Microsoft's E3 showcase isn't going to be all about the consoles this year: the PC is getting some love too, including details on how Xbox Game Pass is going to work on PC. It's officially coming, and it's going to be at least somewhat different from the version available on consoles. "We designed a service specifically for the needs of PC gamers and PC game developers," Xbox head Phil Spencer wrote in a press statement today. "It’s called Xbox Game Pass, just like the original, but it’s a new experience that we are building together with the PC community."
The basics are the same, starting with a library of more than 100 games from publishers including Sega, Paradox, Bethesda, Deep Silver and Devolver. You'll be able to play as many of those games as much as you want for a monthly fee, with new games added every month, and Microsoft's own games will also be included right when they're released.
What we don't know right now is how much Game Pass on PC will cost, or when it's going to be available. "We look forward to sharing more at E3, including the great games coming to the library, as well as more details on when and how you’ll experience the new Xbox Game Pass service for PC gamers."
Game Pass subscribers will also get a 20 percent discount when buying games included in the pass (and 10 percent on DLC), though the caveat is that discount is on buying games from the Microsoft Store. Not a surprise, but also not exactly our go-to choice for buying PC games. Maybe Spencer will toss in the announcement of a nicely redesigned store during E3 to sweeten the deal.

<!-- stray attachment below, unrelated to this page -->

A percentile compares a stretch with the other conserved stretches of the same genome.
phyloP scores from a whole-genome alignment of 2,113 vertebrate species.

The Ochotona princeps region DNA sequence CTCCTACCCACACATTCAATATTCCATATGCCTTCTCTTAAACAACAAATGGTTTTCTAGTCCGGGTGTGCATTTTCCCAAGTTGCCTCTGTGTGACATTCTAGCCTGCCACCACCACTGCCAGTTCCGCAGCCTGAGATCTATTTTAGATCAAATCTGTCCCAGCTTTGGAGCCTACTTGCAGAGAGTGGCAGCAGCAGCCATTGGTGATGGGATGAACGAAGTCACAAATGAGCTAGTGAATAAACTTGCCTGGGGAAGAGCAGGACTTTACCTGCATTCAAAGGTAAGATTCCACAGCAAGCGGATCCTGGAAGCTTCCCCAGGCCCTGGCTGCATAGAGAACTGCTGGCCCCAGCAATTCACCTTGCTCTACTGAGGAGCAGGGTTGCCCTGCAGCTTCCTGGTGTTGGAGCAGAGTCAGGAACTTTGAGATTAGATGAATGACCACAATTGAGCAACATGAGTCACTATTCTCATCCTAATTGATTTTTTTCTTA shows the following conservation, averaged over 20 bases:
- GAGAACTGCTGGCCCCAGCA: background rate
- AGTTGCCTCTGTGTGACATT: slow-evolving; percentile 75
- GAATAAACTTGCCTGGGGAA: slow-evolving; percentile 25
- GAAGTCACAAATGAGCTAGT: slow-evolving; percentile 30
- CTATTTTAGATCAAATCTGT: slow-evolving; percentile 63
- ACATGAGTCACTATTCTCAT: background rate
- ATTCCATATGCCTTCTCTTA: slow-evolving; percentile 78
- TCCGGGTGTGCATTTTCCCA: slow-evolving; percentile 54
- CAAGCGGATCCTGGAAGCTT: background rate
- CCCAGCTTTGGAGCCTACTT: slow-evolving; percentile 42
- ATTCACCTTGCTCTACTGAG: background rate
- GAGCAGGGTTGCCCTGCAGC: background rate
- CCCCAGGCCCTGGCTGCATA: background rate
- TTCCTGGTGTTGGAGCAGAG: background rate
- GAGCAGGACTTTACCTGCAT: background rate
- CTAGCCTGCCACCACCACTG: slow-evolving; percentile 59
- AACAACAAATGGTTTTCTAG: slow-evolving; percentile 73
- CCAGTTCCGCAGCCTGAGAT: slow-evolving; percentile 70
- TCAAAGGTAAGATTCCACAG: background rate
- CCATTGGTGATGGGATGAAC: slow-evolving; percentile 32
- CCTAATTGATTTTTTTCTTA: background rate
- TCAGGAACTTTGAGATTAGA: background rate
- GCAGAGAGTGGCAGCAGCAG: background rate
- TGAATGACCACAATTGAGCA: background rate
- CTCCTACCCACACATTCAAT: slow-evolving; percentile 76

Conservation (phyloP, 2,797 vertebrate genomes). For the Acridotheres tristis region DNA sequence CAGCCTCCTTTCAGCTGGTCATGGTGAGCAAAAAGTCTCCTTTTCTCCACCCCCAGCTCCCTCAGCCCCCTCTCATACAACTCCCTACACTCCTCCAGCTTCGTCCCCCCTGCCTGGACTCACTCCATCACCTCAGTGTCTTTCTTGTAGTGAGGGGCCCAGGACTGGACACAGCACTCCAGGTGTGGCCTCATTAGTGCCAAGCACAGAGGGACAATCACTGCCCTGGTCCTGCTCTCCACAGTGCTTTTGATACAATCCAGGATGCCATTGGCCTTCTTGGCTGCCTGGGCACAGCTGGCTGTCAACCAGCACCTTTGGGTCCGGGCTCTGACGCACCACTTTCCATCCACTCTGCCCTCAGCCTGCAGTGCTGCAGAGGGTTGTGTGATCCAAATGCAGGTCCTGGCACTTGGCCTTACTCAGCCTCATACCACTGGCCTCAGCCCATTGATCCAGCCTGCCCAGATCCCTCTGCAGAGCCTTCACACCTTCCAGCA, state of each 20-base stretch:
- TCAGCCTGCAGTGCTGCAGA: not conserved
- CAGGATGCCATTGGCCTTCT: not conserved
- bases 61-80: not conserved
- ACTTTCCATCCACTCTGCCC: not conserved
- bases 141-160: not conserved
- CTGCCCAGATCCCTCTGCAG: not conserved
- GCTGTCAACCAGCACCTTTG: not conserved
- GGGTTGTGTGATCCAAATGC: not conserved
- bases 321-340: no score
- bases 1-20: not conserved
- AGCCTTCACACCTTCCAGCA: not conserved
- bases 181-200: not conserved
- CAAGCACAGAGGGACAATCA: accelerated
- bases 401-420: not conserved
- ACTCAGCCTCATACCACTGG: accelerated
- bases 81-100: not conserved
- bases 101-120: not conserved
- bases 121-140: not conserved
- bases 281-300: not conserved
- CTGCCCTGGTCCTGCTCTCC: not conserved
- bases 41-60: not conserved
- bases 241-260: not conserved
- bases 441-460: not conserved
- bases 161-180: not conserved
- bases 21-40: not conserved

The Game Pass details weren't the only pre-E3 PC news Microsoft dropped today. Possibly even more exciting is that Microsoft is bringing more of its first party games to Steam as Win32 games. Read more about what that means here.
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Wes has been covering games and hardware for more than 10 years, first at tech sites like The Wirecutter and Tested before joining the PC Gamer team in 2014. Wes plays a little bit of everything, but he'll always jump at the chance to cover emulation and Japanese games.
When he's not obsessively optimizing and re-optimizing a tangle of conveyor belts in Satisfactory (it's really becoming a problem), he's probably playing a 20-year-old Final Fantasy or some opaque ASCII roguelike. With a focus on writing and editing features, he seeks out personal stories and in-depth histories from the corners of PC gaming and its niche communities. 50% pizza by volume (deep dish, to be specific).